The foods we eat and what they can do to us.
UPF, Who New?
I would guess many are scratching their heads just now and asking, what is UPF. Well it is just an abbreviation for Ultra Processed Foods.
If we start with the basics, unprocessed foods, they include fruit and vegetables, nuts and seeds and some natural animal products like milk, eggs and fish.
Then there are minimally processed foods which may have been dried, roasted or frozen but have had nothing added to them. For example, pasteurised milk, fruit juice, natural yogurt and dried herbs.
You then have processed foods which means they are usually a mix of one or two ingredients like fresh bread, tinned fruit, beer, wine and cured meats.
Finally we have ultra processed foods which tend to have chemicals added to them which you wouldn’t find in a typical home cupboard. They are added as part of an industrial process and include foods like pre packed meals, reconstituted meat products, biscuits and cakes (not homemade) and fizzy soft drinks.
So how would you recognise UPF’s? As a rule of thumb they will generally have more than 5 ingredients and some of those you won’t recognise such as additives and preservatives. They will also have a high fat, sugar and salt content.
Why does all this matter? Well, some health experts say UPF’s have an almost addictive effect on the brain. The release of dopamine that is triggered by having a high UPF diet acts as a pleasurable reward stimulus which in turn makes it difficult to stop eating these foods.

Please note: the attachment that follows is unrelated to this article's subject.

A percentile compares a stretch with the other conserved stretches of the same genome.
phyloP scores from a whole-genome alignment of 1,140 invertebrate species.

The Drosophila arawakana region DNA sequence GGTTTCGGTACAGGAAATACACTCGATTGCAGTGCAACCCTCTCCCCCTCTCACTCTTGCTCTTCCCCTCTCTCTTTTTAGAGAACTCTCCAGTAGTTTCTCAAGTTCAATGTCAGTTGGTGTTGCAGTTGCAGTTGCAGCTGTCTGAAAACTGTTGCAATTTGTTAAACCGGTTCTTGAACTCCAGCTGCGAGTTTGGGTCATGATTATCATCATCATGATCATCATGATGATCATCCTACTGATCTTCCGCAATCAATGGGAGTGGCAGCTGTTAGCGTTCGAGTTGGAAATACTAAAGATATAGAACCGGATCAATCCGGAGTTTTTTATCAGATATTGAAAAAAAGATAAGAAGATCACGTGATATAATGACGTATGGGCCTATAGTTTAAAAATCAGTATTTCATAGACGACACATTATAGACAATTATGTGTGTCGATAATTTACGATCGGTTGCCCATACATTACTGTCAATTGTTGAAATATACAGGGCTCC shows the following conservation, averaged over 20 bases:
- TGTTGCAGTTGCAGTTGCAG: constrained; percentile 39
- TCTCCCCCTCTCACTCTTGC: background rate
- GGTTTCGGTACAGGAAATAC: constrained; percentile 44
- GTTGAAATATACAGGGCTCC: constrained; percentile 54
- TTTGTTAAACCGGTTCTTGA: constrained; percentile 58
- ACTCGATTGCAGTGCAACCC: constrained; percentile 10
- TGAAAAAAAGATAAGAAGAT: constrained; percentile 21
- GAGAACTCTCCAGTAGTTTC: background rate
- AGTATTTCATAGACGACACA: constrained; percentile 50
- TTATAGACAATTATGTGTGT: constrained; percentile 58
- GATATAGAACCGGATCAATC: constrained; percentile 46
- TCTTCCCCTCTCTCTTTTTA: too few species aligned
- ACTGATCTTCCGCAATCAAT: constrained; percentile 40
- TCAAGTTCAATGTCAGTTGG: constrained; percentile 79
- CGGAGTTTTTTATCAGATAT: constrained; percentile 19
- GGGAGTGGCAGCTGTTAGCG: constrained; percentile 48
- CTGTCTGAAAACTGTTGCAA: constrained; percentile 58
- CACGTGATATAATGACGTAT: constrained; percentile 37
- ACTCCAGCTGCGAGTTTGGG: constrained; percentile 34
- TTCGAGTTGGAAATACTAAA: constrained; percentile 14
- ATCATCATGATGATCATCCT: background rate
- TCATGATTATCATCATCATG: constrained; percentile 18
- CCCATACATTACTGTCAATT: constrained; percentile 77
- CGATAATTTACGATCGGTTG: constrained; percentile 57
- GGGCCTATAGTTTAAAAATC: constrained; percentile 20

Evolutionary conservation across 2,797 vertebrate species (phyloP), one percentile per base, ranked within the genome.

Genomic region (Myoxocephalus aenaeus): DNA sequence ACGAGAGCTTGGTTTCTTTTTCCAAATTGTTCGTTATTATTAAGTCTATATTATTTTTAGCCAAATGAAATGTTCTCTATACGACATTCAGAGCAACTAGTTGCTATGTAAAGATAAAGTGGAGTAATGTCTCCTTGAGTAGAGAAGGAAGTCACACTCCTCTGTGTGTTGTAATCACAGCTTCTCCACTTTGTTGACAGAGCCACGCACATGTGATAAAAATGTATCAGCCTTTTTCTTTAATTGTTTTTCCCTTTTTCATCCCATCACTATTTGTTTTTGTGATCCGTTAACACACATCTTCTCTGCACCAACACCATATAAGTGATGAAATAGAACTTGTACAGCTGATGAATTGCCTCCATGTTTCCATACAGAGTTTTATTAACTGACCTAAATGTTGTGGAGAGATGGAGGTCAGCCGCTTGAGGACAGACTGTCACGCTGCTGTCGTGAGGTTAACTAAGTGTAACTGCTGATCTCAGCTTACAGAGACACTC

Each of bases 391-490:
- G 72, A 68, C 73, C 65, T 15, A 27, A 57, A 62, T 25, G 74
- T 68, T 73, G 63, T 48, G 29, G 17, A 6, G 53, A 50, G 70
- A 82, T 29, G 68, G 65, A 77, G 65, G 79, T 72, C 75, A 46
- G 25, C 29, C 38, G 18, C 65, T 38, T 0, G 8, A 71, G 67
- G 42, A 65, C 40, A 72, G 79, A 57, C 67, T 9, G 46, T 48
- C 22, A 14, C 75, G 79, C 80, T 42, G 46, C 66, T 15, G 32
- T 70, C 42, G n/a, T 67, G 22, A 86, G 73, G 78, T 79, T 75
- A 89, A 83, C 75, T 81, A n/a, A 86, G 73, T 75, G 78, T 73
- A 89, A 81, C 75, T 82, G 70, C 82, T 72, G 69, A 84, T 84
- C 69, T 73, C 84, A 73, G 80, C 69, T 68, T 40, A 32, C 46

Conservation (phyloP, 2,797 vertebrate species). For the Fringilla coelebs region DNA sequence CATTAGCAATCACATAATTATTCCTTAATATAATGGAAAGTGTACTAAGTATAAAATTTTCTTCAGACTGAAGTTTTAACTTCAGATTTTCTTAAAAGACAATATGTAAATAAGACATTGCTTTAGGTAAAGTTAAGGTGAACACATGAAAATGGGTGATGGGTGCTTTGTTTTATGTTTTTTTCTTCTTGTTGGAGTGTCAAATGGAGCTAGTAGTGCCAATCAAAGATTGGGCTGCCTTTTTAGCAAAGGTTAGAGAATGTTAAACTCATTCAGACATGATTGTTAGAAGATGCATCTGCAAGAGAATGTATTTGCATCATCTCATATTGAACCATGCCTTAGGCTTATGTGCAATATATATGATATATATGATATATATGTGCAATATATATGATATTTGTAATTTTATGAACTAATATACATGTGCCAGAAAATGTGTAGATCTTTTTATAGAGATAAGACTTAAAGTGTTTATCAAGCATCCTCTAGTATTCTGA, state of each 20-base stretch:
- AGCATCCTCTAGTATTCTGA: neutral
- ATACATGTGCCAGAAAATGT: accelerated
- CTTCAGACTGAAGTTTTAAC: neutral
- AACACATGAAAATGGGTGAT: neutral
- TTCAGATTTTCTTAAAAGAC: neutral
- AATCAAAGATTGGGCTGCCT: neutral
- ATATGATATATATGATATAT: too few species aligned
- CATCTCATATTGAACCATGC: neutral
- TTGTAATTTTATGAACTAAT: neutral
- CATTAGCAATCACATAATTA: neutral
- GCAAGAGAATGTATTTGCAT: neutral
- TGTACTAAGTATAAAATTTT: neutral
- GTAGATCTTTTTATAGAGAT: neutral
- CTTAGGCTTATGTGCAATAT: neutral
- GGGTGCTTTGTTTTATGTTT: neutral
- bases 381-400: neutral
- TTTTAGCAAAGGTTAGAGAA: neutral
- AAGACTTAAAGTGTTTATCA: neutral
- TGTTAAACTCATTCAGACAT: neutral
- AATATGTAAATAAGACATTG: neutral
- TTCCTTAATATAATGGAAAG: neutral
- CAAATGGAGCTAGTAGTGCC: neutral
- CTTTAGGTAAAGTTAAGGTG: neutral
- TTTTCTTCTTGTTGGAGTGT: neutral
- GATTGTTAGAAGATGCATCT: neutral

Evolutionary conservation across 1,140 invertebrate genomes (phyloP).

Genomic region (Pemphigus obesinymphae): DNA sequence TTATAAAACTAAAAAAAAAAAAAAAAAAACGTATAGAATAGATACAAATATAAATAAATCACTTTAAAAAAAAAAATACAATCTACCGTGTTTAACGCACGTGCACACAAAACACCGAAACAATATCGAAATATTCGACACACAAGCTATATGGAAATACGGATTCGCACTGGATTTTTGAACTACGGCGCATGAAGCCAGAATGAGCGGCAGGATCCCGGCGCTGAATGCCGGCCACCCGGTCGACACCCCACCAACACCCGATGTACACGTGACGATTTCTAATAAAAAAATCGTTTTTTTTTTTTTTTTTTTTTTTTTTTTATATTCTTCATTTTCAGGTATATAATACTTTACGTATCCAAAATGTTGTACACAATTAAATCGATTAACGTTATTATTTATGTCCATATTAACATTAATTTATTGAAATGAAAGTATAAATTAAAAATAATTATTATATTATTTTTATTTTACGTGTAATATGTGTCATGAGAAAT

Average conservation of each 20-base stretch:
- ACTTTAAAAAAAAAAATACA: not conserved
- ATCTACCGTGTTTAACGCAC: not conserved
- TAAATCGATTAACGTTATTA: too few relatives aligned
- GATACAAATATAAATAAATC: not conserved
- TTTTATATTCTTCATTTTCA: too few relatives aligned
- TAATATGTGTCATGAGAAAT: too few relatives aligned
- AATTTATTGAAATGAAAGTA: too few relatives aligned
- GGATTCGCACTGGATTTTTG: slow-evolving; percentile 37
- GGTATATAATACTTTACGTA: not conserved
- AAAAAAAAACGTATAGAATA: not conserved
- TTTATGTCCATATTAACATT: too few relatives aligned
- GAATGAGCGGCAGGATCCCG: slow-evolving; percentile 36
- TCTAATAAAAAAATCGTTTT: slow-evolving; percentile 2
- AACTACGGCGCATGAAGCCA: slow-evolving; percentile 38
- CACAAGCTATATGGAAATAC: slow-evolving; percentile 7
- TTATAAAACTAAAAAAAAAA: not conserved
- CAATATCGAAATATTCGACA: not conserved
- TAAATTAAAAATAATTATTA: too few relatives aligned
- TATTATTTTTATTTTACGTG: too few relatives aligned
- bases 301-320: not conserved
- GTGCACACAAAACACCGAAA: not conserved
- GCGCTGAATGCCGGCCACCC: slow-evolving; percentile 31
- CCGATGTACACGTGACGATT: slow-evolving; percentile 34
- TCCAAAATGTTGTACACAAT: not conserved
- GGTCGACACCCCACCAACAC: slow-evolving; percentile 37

There was an interesting BBC 2 documentary on 9 June 21 where Dr Chris van Tulleken ate 80 percent ultra-processed foods for a month and that’s the same percentage as a fifth of the population eat according to a BMJ Journal publication from October 2019. As a result of his experiment he showed, with the aid of brain scans, that new connections were formed in areas of the brain responsible for reward and automatic behaviour. He also showed that his hunger hormone also increased by 30% which goes some way to explaining the cycle of over-eating of UPF’s with higher calories leading to weight gain and ultimately obesity. These changes lasted for more than six weeks after the experiment ended.
This link between dopamine and UPF goes some way to explain the connection of obesity and lack of self control. For youngsters under 25 their ability to control behaviour is still developing and therefore their risk from increased dopamine levels and the rewards generated from UPF are high. It has also been shown that eating patterns established in childhood are often carried into adulthood.
We cannot label all UPF’s as “bad” as there is some good stuff in them. However the message here is to be aware that they have the potential to cause serious obesity issues and should be chosen with caution. The bigger challenge is that there are just so many UPF’s in the supermarket shelves so the lesson must be to be aware of not only what you are eating but also the amount of similar foods which might go on to cause you harm.